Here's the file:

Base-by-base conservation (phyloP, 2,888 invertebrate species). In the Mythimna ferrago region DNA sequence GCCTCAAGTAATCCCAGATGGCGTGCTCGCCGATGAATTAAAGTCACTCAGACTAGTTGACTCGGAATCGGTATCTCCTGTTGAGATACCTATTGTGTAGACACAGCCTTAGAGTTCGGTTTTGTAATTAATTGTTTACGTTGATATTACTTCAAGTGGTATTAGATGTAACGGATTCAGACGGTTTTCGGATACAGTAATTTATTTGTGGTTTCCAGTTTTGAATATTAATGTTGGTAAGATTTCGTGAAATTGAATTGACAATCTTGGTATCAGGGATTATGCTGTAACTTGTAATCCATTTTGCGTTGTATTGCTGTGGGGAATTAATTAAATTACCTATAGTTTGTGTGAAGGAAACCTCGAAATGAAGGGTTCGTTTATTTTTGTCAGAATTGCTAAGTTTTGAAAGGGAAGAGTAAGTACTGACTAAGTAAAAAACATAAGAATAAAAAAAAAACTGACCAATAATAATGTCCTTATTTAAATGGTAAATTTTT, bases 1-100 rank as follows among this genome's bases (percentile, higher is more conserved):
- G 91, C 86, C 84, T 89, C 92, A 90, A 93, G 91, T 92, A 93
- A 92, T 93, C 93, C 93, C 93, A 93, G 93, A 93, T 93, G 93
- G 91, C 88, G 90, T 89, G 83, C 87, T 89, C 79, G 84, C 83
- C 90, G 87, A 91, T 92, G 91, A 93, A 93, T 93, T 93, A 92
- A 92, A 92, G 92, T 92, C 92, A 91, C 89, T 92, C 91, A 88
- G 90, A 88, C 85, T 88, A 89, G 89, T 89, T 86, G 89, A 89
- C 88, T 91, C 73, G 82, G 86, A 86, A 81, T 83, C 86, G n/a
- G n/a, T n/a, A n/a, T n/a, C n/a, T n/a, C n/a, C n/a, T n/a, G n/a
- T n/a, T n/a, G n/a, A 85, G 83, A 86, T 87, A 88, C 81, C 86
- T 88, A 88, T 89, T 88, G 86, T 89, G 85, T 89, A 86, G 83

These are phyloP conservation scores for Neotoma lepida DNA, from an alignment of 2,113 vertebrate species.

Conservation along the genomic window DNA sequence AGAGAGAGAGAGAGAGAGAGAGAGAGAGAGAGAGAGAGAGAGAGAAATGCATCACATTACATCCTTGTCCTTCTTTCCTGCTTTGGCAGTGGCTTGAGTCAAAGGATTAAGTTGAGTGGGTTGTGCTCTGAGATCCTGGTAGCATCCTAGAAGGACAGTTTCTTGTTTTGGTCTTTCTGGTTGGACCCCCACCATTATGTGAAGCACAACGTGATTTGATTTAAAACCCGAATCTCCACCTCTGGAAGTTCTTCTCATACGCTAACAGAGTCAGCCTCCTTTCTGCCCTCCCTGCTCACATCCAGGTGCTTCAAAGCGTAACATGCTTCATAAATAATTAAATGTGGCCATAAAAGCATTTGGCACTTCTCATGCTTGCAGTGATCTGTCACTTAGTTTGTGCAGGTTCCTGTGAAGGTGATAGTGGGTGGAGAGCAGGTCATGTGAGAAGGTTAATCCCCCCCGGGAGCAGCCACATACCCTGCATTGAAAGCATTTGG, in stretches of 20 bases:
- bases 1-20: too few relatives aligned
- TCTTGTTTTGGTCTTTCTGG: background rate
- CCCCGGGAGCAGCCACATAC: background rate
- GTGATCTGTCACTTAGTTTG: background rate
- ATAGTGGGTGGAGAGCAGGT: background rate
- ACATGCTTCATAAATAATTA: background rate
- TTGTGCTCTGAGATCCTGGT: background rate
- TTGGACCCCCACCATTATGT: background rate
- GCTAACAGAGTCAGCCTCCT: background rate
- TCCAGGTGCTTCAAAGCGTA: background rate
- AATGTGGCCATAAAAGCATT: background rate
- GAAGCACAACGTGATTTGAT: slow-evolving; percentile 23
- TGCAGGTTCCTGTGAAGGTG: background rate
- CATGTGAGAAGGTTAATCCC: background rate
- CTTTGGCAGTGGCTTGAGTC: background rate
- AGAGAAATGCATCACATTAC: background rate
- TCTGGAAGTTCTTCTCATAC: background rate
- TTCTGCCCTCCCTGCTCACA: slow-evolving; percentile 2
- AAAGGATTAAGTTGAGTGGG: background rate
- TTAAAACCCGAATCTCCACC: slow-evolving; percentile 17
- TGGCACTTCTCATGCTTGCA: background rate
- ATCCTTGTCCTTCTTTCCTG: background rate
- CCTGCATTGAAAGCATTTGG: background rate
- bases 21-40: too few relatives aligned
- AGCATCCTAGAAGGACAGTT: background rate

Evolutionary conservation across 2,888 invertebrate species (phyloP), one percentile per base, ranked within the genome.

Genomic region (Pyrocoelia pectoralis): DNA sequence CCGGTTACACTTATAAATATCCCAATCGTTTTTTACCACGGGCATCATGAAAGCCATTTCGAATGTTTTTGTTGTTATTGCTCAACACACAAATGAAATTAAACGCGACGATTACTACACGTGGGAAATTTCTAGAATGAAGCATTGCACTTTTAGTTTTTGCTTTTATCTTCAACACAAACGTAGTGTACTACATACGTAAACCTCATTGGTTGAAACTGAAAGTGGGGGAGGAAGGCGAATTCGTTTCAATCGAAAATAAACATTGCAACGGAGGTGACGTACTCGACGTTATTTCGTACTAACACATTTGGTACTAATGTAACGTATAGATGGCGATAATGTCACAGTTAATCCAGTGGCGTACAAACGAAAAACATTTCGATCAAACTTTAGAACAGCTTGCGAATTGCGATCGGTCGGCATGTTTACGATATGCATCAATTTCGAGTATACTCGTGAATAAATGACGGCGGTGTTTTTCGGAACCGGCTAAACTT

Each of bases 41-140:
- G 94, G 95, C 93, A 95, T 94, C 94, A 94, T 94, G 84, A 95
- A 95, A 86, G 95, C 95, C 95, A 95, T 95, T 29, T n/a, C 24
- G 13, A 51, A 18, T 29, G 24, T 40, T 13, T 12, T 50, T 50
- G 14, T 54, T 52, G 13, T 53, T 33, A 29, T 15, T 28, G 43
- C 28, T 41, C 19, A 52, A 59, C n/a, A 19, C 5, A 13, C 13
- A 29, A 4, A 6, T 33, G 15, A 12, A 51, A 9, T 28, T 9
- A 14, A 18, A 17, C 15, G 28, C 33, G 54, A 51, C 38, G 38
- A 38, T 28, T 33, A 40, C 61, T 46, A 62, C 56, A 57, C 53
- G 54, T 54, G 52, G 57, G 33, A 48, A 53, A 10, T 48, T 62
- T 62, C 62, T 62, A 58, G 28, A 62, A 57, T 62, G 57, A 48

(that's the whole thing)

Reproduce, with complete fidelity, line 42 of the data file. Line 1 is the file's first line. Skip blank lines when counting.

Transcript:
- G 94, G 95, C 93, A 95, T 94, C 94, A 94, T 94, G 84, A 95